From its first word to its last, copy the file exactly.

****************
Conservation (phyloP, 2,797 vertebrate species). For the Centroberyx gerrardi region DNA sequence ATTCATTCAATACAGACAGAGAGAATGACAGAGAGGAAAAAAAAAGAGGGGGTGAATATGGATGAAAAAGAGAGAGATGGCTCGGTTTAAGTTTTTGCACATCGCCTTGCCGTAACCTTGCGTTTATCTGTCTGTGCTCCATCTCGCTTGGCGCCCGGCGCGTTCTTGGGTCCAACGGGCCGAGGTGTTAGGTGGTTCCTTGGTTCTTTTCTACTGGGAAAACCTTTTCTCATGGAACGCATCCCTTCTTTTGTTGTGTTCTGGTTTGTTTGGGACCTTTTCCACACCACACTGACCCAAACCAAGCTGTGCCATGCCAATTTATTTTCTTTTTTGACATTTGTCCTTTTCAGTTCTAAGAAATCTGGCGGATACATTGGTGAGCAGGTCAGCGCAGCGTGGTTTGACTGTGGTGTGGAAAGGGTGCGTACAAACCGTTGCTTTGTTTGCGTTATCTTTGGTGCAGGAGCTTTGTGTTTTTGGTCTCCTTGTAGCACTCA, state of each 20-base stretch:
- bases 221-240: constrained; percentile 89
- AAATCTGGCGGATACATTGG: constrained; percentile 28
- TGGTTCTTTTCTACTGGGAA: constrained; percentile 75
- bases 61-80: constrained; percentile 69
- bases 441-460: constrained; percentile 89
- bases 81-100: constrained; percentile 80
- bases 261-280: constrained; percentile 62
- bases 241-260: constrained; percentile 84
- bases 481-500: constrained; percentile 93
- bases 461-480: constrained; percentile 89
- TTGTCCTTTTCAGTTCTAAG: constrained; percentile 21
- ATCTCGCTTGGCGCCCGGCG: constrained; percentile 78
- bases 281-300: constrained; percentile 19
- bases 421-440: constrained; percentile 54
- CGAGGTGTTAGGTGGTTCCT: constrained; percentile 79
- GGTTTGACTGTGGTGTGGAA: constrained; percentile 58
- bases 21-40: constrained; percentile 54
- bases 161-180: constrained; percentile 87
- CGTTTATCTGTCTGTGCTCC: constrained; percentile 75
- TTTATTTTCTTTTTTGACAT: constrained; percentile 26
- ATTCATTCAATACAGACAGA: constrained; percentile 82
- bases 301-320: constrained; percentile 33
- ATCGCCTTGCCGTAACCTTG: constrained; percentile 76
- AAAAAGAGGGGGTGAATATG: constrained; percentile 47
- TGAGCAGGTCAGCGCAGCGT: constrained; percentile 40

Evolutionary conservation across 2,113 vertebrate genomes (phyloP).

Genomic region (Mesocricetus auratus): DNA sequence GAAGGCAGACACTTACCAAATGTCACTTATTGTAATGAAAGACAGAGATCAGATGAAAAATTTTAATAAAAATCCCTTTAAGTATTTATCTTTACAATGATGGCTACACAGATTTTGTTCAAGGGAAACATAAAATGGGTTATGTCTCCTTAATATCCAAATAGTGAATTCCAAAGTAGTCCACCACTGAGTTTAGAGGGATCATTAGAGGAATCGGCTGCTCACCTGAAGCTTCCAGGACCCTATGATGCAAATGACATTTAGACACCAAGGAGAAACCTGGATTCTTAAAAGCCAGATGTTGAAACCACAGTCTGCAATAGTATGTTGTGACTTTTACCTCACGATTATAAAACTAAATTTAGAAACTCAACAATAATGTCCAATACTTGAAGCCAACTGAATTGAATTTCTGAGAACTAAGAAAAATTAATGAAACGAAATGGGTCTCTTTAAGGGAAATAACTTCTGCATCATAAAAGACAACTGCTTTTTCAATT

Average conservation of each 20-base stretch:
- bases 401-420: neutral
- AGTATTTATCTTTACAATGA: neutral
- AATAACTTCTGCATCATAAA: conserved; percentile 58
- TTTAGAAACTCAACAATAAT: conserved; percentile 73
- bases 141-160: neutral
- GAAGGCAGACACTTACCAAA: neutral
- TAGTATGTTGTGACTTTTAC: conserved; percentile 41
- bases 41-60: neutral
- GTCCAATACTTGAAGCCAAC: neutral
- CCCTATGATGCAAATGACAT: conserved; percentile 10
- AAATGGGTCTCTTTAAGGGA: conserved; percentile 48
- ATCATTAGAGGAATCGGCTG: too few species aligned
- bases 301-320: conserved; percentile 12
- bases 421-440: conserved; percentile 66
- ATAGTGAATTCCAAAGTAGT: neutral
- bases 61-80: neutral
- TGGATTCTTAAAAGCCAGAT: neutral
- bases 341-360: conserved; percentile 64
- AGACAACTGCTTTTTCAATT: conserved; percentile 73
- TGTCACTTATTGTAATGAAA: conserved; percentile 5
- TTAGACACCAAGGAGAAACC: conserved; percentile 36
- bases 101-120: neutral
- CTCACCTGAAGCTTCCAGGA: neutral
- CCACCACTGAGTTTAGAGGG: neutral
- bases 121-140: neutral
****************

Conservation (phyloP, 2,797 vertebrate species). For the Centroberyx gerrardi region DNA sequence ATTCATTCAATACAGACAGAGAGAATGACAGAGAGGAAAAAAAAAGAGGGGGTGAATATGGATGAAAAAGAGAGAGATGGCTCGGTTTAAGTTTTTGCACATCGCCTTGCCGTAACCTTGCGTTTATCTGTCTGTGCTCCATCTCGCTTGGCGCCCGGCGCGTTCTTGGGTCCAACGGGCCGAGGTGTTAGGTGGTTCCTTGGTTCTTTTCTACTGGGAAAACCTTTTCTCATGGAACGCATCCCTTCTTTTGTTGTGTTCTGGTTTGTTTGGGACCTTTTCCACACCACACTGACCCAAACCAAGCTGTGCCATGCCAATTTATTTTCTTTTTTGACATTTGTCCTTTTCAGTTCTAAGAAATCTGGCGGATACATTGGTGAGCAGGTCAGCGCAGCGTGGTTTGACTGTGGTGTGGAAAGGGTGCGTACAAACCGTTGCTTTGTTTGCGTTATCTTTGGTGCAGGAGCTTTGTGTTTTTGGTCTCCTTGTAGCACTCA, state of each 20-base stretch:
- bases 221-240: constrained; percentile 89
- AAATCTGGCGGATACATTGG: constrained; percentile 28
- TGGTTCTTTTCTACTGGGAA: constrained; percentile 75
- bases 61-80: constrained; percentile 69
- bases 441-460: constrained; percentile 89
- bases 81-100: constrained; percentile 80
- bases 261-280: constrained; percentile 62
- bases 241-260: constrained; percentile 84
- bases 481-500: constrained; percentile 93
- bases 461-480: constrained; percentile 89
- TTGTCCTTTTCAGTTCTAAG: constrained; percentile 21
- ATCTCGCTTGGCGCCCGGCG: constrained; percentile 78
- bases 281-300: constrained; percentile 19
- bases 421-440: constrained; percentile 54
- CGAGGTGTTAGGTGGTTCCT: constrained; percentile 79
- GGTTTGACTGTGGTGTGGAA: constrained; percentile 58
- bases 21-40: constrained; percentile 54
- bases 161-180: constrained; percentile 87
- CGTTTATCTGTCTGTGCTCC: constrained; percentile 75
- TTTATTTTCTTTTTTGACAT: constrained; percentile 26
- ATTCATTCAATACAGACAGA: constrained; percentile 82
- bases 301-320: constrained; percentile 33
- ATCGCCTTGCCGTAACCTTG: constrained; percentile 76
- AAAAAGAGGGGGTGAATATG: constrained; percentile 47
- TGAGCAGGTCAGCGCAGCGT: constrained; percentile 40

Evolutionary conservation across 2,113 vertebrate genomes (phyloP).

Genomic region (Mesocricetus auratus): DNA sequence GAAGGCAGACACTTACCAAATGTCACTTATTGTAATGAAAGACAGAGATCAGATGAAAAATTTTAATAAAAATCCCTTTAAGTATTTATCTTTACAATGATGGCTACACAGATTTTGTTCAAGGGAAACATAAAATGGGTTATGTCTCCTTAATATCCAAATAGTGAATTCCAAAGTAGTCCACCACTGAGTTTAGAGGGATCATTAGAGGAATCGGCTGCTCACCTGAAGCTTCCAGGACCCTATGATGCAAATGACATTTAGACACCAAGGAGAAACCTGGATTCTTAAAAGCCAGATGTTGAAACCACAGTCTGCAATAGTATGTTGTGACTTTTACCTCACGATTATAAAACTAAATTTAGAAACTCAACAATAATGTCCAATACTTGAAGCCAACTGAATTGAATTTCTGAGAACTAAGAAAAATTAATGAAACGAAATGGGTCTCTTTAAGGGAAATAACTTCTGCATCATAAAAGACAACTGCTTTTTCAATT

Average conservation of each 20-base stretch:
- bases 401-420: neutral
- AGTATTTATCTTTACAATGA: neutral
- AATAACTTCTGCATCATAAA: conserved; percentile 58
- TTTAGAAACTCAACAATAAT: conserved; percentile 73
- bases 141-160: neutral
- GAAGGCAGACACTTACCAAA: neutral
- TAGTATGTTGTGACTTTTAC: conserved; percentile 41
- bases 41-60: neutral
- GTCCAATACTTGAAGCCAAC: neutral
- CCCTATGATGCAAATGACAT: conserved; percentile 10
- AAATGGGTCTCTTTAAGGGA: conserved; percentile 48
- ATCATTAGAGGAATCGGCTG: too few species aligned
- bases 301-320: conserved; percentile 12
- bases 421-440: conserved; percentile 66
- ATAGTGAATTCCAAAGTAGT: neutral
- bases 61-80: neutral
- TGGATTCTTAAAAGCCAGAT: neutral
- bases 341-360: conserved; percentile 64
- AGACAACTGCTTTTTCAATT: conserved; percentile 73
- TGTCACTTATTGTAATGAAA: conserved; percentile 5
- TTAGACACCAAGGAGAAACC: conserved; percentile 36
- bases 101-120: neutral
- CTCACCTGAAGCTTCCAGGA: neutral
- CCACCACTGAGTTTAGAGGG: neutral
- bases 121-140: neutral